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yeah, shows a guy busting shingles out of wood with that tool, but that doesn't make it a froe or froe replacement tool. i might, for instance, bust shingles out with an axe, wedges, or small shingles with a Mora splitting knife, but that doesn't make them froes. There's missing functionality... namely the long lever for controlling the split.
Do you walk to school or carry your lunch?


Bob
 

EngrSorenson

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Do you walk to school or carry your lunch?
You can make this personal, if you want- what I see is a guy who only thinks he knows what the froe does.
Thankfully your limited understanding of the tool is not a reflection of it's capability.

Or perhaps you've been wonderin' why they put that handle on all funny for centuries?
Never too old to learn, are you gramps?

 

rjdankert

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You can make this personal, if you want-
My post #67 shows two individuals in Japan using hand tools to rive wood. It is a response to the thread. It did not mention anyone or "reply" to anyone.

what I see is a guy who only thinks he knows what the froe does.
My post did not mention "froe" and if you played the videos, you would know that "froe" is not mentioned in them either.

Thankfully your limited understanding of the tool is not a reflection of it's capability.
Are you a mind reader? Have we ever met? Are you a world-renowned authority on The Froe?

Or perhaps you've been wonderin' why they put that handle on all funny for centuries?
Is English your second language?

Never too old to learn, are you gramps?
You have stabbed me through the heart.


Bob
 

Ernest DuBois

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Does your definition rely on the form or function? A tool in my opinion can be roughly classified by form in a ligitimate way as long as room is left for inevitable exceptions but is ultimately defined by its function.
The Japanese - I'll limit it to the obvious instance of the shingle maker. Blade to mark, set with mallet blow(s) to the back, lateral action to complete the split.
The Western. Blade to mark, set with mallet blow(s), lateral action to complete split.
Isolate the language variable and controll for that, froe/nate, who cares, and you have essentially the same tool only a difference in context.
 

Ernest DuBois

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yeah, shows a guy busting shingles out of wood with that tool, but that doesn't make it a froe or froe replacement tool. i might, for instance, bust shingles out with an axe, wedges, or small shingles with a Mora splitting knife, but that doesn't make them froes. There's missing functionality... namely the long lever for controlling the split.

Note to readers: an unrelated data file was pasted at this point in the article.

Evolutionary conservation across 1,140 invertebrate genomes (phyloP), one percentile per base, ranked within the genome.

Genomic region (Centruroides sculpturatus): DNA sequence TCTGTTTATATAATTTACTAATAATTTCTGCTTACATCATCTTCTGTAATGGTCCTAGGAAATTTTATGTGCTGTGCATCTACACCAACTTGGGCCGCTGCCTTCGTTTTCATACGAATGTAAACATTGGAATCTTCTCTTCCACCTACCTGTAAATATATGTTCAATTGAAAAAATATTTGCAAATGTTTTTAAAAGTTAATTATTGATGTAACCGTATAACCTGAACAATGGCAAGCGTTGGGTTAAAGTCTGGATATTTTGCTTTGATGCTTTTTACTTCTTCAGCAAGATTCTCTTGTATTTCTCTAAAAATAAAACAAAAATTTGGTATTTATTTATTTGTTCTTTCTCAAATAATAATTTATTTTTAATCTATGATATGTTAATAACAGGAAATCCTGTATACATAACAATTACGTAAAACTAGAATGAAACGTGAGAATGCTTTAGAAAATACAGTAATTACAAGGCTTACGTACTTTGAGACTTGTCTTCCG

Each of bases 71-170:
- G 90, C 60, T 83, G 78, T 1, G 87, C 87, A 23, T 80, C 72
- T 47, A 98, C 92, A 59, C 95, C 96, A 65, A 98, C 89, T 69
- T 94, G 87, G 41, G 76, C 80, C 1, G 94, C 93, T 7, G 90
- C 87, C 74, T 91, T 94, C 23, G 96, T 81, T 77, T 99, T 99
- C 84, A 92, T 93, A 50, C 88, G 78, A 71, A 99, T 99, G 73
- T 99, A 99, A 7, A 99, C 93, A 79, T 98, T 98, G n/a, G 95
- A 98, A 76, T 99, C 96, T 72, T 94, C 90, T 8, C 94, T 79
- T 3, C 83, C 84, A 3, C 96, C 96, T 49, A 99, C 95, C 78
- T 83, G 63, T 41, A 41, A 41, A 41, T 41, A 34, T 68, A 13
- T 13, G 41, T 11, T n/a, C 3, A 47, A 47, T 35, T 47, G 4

Totally disingenuous. Can we be serious?
 

FortyTwoBlades

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Does your definition rely on the form or function? A tool in my opinion can be roughly classified by form in a ligitimate way as long as room is left for inevitable exceptions but is ultimately defined by its function.
The Japanese - I'll limit it to the obvious instance of the shingle maker. Blade to mark, set with mallet blow(s) to the back, lateral action to complete the split.
The Western. Blade to mark, set with mallet blow(s), lateral action to complete split.
Isolate the language variable and controll for that, froe/nate, who cares, and you have essentially the same tool only a difference in context.

They're distinctly different tools with different ranges of applications. Nata are also used for chopping, snedding, and other miscellaneous brush-cutting and wood/bamboo-chopping tasks, while froes are a more dedicated and specialized tool for riving purposes. One would not use a froe to trim branches, fell saplings and and cut withies, or do general wood shaping chopping work. Many nata are shapes that are quite inappropriate for this kind of riving work, but are still of the general nata tool class.

While this is a nata...

images


...so is this...

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...and so are these...
soulsmithing-antique-nata-study-2.jpg


...and so is this...

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...And then there are even ones that use an axe-like eye like this. But it is still considered a nata by virtue of its blade shape and intended range of function.

FinalHitsunata34511.jpg


Personally rather than calling is a froe, which is this...

440px-Froe_and_club.jpg


...or a grafting froe like this...

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...I would rather call a nata a nata and a froe a froe. They are two different kinds of tools that are able to have some limited degree of functional overlap, but they are of very different lineage and functional approach/intent. Froes are a levered tool, not merely struck.
 

EngrSorenson

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My post #67 shows two individuals in Japan using hand tools to rive wood. It is a response to the thread. It did not mention anyone or "reply" to anyone.


My post did not mention "froe" and if you played the videos, you would know that "froe" is not mentioned in them either.


Are you a mind reader? Have we ever met? Are you a world-renowned authority on The Froe?


Is English your second language?